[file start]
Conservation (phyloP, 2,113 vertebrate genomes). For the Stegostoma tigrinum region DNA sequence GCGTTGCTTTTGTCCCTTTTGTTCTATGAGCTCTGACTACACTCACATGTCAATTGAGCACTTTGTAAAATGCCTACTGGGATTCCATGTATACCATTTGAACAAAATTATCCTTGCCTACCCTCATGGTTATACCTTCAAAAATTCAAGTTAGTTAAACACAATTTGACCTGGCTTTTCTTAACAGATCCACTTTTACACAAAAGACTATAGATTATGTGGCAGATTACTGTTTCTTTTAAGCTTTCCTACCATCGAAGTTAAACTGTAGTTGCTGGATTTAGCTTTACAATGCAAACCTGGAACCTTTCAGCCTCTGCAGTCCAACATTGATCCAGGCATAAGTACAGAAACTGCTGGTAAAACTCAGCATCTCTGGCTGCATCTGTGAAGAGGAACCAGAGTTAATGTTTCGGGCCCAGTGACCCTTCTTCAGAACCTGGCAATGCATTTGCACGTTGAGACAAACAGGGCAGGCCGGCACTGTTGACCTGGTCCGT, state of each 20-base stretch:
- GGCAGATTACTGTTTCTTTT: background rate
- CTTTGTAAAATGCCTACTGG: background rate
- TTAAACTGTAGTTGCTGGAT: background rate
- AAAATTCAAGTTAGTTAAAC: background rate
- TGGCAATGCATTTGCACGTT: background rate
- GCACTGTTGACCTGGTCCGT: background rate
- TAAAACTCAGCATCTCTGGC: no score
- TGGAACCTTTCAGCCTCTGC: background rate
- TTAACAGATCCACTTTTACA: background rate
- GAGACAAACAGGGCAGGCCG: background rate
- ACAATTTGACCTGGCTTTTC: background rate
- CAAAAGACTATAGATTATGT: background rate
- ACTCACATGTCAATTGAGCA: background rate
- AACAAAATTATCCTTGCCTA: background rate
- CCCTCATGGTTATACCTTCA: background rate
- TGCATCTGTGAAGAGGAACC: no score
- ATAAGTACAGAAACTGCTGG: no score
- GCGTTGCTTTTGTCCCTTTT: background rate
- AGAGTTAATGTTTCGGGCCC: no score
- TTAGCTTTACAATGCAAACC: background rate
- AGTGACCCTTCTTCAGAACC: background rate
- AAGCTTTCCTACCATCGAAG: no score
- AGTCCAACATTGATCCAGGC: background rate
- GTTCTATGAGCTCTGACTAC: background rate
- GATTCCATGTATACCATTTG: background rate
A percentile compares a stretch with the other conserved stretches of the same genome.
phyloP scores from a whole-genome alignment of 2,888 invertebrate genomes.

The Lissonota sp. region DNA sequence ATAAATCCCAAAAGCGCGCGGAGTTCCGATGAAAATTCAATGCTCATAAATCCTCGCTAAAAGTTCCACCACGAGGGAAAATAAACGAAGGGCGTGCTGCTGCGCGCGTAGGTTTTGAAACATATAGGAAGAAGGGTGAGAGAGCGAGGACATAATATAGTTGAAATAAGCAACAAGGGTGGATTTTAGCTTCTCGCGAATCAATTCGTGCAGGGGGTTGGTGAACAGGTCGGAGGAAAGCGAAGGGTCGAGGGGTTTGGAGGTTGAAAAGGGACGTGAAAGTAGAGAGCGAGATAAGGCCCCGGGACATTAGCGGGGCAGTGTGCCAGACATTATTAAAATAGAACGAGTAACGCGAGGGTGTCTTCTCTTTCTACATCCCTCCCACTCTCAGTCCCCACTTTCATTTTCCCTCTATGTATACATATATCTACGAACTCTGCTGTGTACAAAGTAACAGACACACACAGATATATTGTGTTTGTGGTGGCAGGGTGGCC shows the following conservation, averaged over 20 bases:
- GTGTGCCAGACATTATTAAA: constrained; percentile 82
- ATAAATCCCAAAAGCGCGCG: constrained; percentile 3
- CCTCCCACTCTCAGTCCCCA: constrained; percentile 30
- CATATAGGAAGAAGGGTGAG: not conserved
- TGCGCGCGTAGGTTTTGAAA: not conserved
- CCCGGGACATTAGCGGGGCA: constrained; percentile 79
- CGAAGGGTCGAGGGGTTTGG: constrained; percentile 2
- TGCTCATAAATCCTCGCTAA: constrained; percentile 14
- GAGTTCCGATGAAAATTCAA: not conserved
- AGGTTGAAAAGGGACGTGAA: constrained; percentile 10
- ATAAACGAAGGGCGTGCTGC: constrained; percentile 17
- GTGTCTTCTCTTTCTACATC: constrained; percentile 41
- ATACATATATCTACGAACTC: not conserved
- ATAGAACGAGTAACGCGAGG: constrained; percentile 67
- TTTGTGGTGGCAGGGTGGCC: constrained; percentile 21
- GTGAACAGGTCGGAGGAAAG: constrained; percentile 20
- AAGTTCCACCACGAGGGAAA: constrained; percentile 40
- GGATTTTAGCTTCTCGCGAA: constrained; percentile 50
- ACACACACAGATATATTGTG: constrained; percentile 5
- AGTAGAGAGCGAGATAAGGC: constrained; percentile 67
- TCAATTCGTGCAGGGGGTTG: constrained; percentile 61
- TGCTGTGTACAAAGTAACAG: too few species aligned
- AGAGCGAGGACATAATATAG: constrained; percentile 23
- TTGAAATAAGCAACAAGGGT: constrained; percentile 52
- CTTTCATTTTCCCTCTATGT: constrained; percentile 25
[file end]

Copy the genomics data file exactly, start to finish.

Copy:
Conservation (phyloP, 2,113 vertebrate genomes). For the Stegostoma tigrinum region DNA sequence GCGTTGCTTTTGTCCCTTTTGTTCTATGAGCTCTGACTACACTCACATGTCAATTGAGCACTTTGTAAAATGCCTACTGGGATTCCATGTATACCATTTGAACAAAATTATCCTTGCCTACCCTCATGGTTATACCTTCAAAAATTCAAGTTAGTTAAACACAATTTGACCTGGCTTTTCTTAACAGATCCACTTTTACACAAAAGACTATAGATTATGTGGCAGATTACTGTTTCTTTTAAGCTTTCCTACCATCGAAGTTAAACTGTAGTTGCTGGATTTAGCTTTACAATGCAAACCTGGAACCTTTCAGCCTCTGCAGTCCAACATTGATCCAGGCATAAGTACAGAAACTGCTGGTAAAACTCAGCATCTCTGGCTGCATCTGTGAAGAGGAACCAGAGTTAATGTTTCGGGCCCAGTGACCCTTCTTCAGAACCTGGCAATGCATTTGCACGTTGAGACAAACAGGGCAGGCCGGCACTGTTGACCTGGTCCGT, state of each 20-base stretch:
- GGCAGATTACTGTTTCTTTT: background rate
- CTTTGTAAAATGCCTACTGG: background rate
- TTAAACTGTAGTTGCTGGAT: background rate
- AAAATTCAAGTTAGTTAAAC: background rate
- TGGCAATGCATTTGCACGTT: background rate
- GCACTGTTGACCTGGTCCGT: background rate
- TAAAACTCAGCATCTCTGGC: no score
- TGGAACCTTTCAGCCTCTGC: background rate
- TTAACAGATCCACTTTTACA: background rate
- GAGACAAACAGGGCAGGCCG: background rate
- ACAATTTGACCTGGCTTTTC: background rate
- CAAAAGACTATAGATTATGT: background rate
- ACTCACATGTCAATTGAGCA: background rate
- AACAAAATTATCCTTGCCTA: background rate
- CCCTCATGGTTATACCTTCA: background rate
- TGCATCTGTGAAGAGGAACC: no score
- ATAAGTACAGAAACTGCTGG: no score
- GCGTTGCTTTTGTCCCTTTT: background rate
- AGAGTTAATGTTTCGGGCCC: no score
- TTAGCTTTACAATGCAAACC: background rate
- AGTGACCCTTCTTCAGAACC: background rate
- AAGCTTTCCTACCATCGAAG: no score
- AGTCCAACATTGATCCAGGC: background rate
- GTTCTATGAGCTCTGACTAC: background rate
- GATTCCATGTATACCATTTG: background rate
A percentile compares a stretch with the other conserved stretches of the same genome.
phyloP scores from a whole-genome alignment of 2,888 invertebrate genomes.

The Lissonota sp. region DNA sequence ATAAATCCCAAAAGCGCGCGGAGTTCCGATGAAAATTCAATGCTCATAAATCCTCGCTAAAAGTTCCACCACGAGGGAAAATAAACGAAGGGCGTGCTGCTGCGCGCGTAGGTTTTGAAACATATAGGAAGAAGGGTGAGAGAGCGAGGACATAATATAGTTGAAATAAGCAACAAGGGTGGATTTTAGCTTCTCGCGAATCAATTCGTGCAGGGGGTTGGTGAACAGGTCGGAGGAAAGCGAAGGGTCGAGGGGTTTGGAGGTTGAAAAGGGACGTGAAAGTAGAGAGCGAGATAAGGCCCCGGGACATTAGCGGGGCAGTGTGCCAGACATTATTAAAATAGAACGAGTAACGCGAGGGTGTCTTCTCTTTCTACATCCCTCCCACTCTCAGTCCCCACTTTCATTTTCCCTCTATGTATACATATATCTACGAACTCTGCTGTGTACAAAGTAACAGACACACACAGATATATTGTGTTTGTGGTGGCAGGGTGGCC shows the following conservation, averaged over 20 bases:
- GTGTGCCAGACATTATTAAA: constrained; percentile 82
- ATAAATCCCAAAAGCGCGCG: constrained; percentile 3
- CCTCCCACTCTCAGTCCCCA: constrained; percentile 30
- CATATAGGAAGAAGGGTGAG: not conserved
- TGCGCGCGTAGGTTTTGAAA: not conserved
- CCCGGGACATTAGCGGGGCA: constrained; percentile 79
- CGAAGGGTCGAGGGGTTTGG: constrained; percentile 2
- TGCTCATAAATCCTCGCTAA: constrained; percentile 14
- GAGTTCCGATGAAAATTCAA: not conserved
- AGGTTGAAAAGGGACGTGAA: constrained; percentile 10
- ATAAACGAAGGGCGTGCTGC: constrained; percentile 17
- GTGTCTTCTCTTTCTACATC: constrained; percentile 41
- ATACATATATCTACGAACTC: not conserved
- ATAGAACGAGTAACGCGAGG: constrained; percentile 67
- TTTGTGGTGGCAGGGTGGCC: constrained; percentile 21
- GTGAACAGGTCGGAGGAAAG: constrained; percentile 20
- AAGTTCCACCACGAGGGAAA: constrained; percentile 40
- GGATTTTAGCTTCTCGCGAA: constrained; percentile 50
- ACACACACAGATATATTGTG: constrained; percentile 5
- AGTAGAGAGCGAGATAAGGC: constrained; percentile 67
- TCAATTCGTGCAGGGGGTTG: constrained; percentile 61
- TGCTGTGTACAAAGTAACAG: too few species aligned
- AGAGCGAGGACATAATATAG: constrained; percentile 23
- TTGAAATAAGCAACAAGGGT: constrained; percentile 52
- CTTTCATTTTCCCTCTATGT: constrained; percentile 25